Washington also believes that economic engagement with China has encouraged the expansion of economic freedom and will likely lead to political freedom. While political freedom has yet to emerge, China’s economic freedom has turned out to be highly distorted by the state’s participation in the economy. McGregor chronicles an effort by Xinhua, the Chinese government news agency, to censor Dow Jones news content, set subscription rates, and take away existing Dow Jones customers through regulation. Ultimately, Dow Jones fought and prevailed, but smaller, less prominent companies who fight similar battles often do not.

In addition, Washington has endlessly credited Chinese leaders with undertaking painstaking reforms to open up the economy to market forces, but the Chinese government views trade primarily as “a vehicle to gain access to foreign technology, capital, and know-how,” not necessarily as an avenue to free and fair competition. Hence it has barred foreign investment in key industries such as banking and telecommunications unless it is done through a Chinese partner. Commercial transactions often follow a pattern: “Foreign manufacturers would transfer technology and produce at least some of the product in China,” but China would retain control of the venture and the industry. Growth in China, therefore, takes place not just because entrepreneurship has been unleashed, but because the government has spent massive financial and political capital to plan and direct it.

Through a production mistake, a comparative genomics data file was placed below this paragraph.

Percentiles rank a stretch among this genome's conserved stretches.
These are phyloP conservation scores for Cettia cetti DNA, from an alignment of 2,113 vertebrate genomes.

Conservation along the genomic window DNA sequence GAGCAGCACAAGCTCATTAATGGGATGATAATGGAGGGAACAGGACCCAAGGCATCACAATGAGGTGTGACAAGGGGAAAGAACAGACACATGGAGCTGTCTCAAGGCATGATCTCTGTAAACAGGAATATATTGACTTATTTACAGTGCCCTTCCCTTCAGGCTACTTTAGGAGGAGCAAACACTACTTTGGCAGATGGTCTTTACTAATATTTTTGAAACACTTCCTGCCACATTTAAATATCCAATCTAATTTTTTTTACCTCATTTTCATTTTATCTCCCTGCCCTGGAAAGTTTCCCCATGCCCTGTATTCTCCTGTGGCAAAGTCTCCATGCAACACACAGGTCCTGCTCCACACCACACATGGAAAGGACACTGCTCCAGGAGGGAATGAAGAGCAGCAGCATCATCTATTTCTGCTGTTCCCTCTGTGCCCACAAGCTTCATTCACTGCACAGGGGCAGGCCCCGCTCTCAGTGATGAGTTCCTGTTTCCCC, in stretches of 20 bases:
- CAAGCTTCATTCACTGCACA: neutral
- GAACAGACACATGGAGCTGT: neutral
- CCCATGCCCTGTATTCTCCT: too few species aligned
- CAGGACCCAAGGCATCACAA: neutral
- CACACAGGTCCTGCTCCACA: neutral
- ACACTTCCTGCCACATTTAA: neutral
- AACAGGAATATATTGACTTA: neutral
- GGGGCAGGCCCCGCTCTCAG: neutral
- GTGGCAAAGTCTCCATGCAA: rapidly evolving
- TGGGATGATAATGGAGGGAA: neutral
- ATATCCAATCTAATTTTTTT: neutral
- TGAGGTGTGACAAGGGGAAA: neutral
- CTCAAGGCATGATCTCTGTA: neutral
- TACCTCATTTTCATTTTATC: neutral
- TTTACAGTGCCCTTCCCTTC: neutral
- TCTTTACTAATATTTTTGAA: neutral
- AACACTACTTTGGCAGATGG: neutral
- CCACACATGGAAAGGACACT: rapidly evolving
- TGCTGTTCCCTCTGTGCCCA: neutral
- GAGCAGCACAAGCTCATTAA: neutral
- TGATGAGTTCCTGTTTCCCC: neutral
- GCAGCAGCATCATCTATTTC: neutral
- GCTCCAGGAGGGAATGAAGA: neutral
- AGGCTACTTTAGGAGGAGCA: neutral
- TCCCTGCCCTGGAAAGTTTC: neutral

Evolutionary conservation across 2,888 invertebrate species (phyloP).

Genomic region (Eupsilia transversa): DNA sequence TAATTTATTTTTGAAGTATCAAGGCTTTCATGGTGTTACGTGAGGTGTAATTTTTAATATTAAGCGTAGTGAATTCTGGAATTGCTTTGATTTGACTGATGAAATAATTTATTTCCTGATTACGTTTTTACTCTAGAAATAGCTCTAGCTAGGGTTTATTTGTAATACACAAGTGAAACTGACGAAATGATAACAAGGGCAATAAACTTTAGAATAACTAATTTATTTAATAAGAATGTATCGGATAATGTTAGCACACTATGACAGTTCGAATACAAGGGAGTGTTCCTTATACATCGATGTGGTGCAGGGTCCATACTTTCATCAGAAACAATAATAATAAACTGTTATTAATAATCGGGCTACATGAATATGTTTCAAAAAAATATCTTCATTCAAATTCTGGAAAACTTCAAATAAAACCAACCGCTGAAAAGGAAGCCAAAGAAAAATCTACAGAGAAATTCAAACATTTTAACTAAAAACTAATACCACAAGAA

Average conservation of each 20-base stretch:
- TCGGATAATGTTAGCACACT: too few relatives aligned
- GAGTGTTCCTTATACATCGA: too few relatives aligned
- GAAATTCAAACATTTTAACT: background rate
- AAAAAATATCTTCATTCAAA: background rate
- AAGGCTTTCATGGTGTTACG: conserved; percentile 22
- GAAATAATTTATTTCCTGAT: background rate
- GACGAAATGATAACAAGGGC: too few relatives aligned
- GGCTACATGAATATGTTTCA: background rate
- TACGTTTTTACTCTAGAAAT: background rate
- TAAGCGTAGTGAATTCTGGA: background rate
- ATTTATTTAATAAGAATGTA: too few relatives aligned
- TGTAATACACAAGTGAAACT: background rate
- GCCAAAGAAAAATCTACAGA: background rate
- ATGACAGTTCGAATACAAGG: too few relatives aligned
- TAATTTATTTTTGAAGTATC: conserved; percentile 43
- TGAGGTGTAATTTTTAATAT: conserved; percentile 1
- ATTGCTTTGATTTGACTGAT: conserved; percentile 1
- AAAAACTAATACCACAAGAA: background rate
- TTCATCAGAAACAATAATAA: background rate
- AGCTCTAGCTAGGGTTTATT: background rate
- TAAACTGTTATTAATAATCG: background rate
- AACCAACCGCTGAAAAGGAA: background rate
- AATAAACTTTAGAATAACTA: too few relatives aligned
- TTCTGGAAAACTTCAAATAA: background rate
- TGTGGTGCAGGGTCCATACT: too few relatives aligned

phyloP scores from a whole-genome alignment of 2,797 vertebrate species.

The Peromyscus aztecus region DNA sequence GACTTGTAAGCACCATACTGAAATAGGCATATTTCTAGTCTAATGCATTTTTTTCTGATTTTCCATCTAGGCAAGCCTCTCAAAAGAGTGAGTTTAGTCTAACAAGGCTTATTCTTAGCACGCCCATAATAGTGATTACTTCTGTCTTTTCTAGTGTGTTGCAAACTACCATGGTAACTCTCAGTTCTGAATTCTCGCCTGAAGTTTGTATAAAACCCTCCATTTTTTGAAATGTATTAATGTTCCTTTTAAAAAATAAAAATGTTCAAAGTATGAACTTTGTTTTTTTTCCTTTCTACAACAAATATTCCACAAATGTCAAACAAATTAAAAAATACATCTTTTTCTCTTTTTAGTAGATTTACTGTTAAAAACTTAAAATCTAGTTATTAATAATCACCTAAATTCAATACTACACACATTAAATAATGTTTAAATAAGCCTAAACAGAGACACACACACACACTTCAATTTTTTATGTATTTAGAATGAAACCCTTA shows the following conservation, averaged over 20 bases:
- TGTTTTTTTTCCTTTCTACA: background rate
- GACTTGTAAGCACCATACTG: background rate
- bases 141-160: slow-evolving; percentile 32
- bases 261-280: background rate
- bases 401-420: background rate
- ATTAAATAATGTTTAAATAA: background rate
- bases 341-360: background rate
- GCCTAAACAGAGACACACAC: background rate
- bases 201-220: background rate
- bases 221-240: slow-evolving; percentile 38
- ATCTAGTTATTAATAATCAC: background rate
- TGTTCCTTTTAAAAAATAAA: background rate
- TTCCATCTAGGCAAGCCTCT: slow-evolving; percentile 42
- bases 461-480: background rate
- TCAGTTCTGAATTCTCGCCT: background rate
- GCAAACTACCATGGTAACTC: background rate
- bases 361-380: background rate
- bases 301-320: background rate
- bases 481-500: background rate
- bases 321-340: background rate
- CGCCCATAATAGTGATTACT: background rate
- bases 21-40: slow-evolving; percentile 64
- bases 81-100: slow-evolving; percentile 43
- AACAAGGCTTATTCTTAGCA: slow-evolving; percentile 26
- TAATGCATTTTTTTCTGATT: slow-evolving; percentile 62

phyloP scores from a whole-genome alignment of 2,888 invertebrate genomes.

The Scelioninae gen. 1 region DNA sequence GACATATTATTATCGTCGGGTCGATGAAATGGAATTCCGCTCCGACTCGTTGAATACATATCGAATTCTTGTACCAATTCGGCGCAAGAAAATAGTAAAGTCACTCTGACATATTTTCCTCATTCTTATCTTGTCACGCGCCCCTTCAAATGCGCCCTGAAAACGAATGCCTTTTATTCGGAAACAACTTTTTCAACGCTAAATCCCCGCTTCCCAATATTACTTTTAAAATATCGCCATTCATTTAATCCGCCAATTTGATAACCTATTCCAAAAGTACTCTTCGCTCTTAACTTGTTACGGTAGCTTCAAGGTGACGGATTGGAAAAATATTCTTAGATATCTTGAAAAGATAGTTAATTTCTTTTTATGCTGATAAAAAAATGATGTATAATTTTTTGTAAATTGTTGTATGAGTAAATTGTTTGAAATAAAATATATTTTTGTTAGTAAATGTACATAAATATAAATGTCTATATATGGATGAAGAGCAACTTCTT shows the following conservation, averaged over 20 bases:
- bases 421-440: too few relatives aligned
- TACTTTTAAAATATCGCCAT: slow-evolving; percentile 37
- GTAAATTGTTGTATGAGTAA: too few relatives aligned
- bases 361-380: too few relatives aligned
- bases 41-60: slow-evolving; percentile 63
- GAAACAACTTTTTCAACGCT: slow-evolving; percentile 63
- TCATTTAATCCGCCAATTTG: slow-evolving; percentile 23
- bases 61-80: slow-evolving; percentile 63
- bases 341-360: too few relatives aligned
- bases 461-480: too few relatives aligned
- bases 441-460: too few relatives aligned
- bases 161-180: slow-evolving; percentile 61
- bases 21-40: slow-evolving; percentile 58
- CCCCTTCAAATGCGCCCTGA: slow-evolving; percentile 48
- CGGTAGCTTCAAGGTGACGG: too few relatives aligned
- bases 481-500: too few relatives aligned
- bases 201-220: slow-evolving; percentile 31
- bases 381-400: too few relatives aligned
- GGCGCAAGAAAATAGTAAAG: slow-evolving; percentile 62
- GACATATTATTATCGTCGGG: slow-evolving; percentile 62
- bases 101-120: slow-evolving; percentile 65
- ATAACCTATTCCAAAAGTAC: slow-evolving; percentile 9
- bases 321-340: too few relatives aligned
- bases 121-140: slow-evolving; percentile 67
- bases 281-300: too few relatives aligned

Amidst the corruption and the feverish gobbling up of foreign resources, Beijing conducts its business transactions much like it conducts foreign policy. It adroitly harkens back to its glorious history as the world’s mightiest empire and most enlightened civilization and browbeats Westerners for not showing the proper respect. Much as they do when denouncing Western criticisms of China’s human rights abuses, Chinese bureaucrats often reject foreign business proposals or requests by reminding the West’s representatives that they do not understand the complexities of China and have hurt the feelings of the Chinese people. As Westerners rush to repent for their disrespect, Beijing ruthlessly drives a harder bargain.